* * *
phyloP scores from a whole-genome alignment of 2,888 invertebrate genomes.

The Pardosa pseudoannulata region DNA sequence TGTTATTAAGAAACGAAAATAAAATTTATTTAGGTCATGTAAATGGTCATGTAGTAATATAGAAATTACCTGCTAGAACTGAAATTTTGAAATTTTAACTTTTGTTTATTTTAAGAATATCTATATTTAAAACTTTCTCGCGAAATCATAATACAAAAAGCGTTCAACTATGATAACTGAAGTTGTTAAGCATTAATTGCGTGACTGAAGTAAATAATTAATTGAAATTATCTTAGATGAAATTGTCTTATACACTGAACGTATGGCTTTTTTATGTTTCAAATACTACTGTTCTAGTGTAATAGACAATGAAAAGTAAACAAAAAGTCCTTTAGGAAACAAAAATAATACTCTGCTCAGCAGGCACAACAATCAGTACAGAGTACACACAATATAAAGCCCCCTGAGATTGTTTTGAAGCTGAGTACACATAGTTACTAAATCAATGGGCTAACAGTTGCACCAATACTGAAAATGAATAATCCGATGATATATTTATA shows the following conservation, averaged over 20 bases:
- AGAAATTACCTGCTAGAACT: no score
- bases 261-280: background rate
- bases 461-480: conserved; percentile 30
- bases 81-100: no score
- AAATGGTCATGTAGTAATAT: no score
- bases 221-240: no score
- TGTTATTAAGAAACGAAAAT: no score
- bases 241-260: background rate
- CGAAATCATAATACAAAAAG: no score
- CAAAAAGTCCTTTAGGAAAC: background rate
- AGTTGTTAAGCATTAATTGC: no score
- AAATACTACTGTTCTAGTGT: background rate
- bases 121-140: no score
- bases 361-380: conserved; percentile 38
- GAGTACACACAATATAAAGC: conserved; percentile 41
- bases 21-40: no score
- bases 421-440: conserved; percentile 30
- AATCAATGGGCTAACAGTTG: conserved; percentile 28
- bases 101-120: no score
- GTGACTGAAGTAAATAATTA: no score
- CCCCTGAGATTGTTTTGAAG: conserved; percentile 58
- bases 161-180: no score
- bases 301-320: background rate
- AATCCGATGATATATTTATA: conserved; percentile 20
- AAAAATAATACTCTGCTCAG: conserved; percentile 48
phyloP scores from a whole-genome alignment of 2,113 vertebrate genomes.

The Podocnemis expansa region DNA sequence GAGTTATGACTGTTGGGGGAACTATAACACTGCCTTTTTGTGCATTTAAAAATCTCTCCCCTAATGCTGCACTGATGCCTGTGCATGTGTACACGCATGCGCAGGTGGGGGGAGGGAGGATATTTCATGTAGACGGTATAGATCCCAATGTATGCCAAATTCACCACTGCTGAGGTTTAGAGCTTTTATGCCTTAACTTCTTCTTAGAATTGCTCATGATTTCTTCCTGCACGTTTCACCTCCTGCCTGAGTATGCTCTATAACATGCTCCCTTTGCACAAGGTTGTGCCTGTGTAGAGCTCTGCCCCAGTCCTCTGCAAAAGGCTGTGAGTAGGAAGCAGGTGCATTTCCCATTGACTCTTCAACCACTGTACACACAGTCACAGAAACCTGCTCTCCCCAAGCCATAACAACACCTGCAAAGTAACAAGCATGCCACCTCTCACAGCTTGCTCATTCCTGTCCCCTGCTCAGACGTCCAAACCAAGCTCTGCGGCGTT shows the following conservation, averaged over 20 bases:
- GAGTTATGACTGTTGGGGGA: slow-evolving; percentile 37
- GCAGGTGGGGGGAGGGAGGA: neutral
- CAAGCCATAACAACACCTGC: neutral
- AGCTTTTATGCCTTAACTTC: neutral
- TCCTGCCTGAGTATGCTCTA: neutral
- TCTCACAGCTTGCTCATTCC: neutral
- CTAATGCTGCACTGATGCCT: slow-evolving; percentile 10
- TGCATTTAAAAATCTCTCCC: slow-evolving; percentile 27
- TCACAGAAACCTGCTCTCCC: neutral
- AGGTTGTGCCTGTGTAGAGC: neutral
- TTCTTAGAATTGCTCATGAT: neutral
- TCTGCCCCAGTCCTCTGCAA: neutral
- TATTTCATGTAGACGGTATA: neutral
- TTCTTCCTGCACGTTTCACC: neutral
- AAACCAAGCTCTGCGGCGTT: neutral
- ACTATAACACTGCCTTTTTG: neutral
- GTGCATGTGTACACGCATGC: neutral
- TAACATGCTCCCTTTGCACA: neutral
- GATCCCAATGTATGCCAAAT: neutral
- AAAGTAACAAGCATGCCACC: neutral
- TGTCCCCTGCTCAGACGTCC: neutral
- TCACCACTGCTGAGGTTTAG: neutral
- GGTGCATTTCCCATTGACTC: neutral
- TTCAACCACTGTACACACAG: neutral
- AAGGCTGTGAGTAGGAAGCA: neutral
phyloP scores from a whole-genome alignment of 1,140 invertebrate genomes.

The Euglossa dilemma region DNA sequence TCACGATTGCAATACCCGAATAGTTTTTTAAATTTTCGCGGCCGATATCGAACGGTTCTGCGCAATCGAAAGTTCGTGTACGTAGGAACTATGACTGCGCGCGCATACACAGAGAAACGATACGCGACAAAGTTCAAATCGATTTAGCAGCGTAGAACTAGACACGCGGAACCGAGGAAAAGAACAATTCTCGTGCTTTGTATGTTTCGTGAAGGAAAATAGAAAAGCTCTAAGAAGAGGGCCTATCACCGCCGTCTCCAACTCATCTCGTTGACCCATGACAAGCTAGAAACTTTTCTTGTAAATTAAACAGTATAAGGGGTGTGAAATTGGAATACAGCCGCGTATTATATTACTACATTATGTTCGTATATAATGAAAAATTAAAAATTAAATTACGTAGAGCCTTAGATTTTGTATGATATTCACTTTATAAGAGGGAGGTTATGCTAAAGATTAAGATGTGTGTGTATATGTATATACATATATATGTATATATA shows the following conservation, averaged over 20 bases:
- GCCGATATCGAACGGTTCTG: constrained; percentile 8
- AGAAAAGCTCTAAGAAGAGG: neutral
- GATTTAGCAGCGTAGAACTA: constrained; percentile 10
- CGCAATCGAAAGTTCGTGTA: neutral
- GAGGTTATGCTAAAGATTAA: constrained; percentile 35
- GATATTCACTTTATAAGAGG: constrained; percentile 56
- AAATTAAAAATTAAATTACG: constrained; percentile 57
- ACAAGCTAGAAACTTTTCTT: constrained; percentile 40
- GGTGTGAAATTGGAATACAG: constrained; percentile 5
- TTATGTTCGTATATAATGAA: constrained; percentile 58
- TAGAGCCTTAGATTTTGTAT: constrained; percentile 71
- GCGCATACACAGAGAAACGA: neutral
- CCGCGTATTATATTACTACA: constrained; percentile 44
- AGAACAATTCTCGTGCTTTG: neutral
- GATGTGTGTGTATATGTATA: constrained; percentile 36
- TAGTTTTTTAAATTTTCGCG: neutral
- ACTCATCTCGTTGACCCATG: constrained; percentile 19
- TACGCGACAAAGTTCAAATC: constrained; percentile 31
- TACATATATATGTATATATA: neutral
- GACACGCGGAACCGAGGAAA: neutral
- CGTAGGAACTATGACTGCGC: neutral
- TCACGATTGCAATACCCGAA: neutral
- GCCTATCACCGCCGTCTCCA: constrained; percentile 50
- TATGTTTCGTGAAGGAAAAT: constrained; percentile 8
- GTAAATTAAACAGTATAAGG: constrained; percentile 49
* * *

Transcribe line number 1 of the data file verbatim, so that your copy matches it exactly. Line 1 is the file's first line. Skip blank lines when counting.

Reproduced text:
phyloP scores from a whole-genome alignment of 2,888 invertebrate genomes.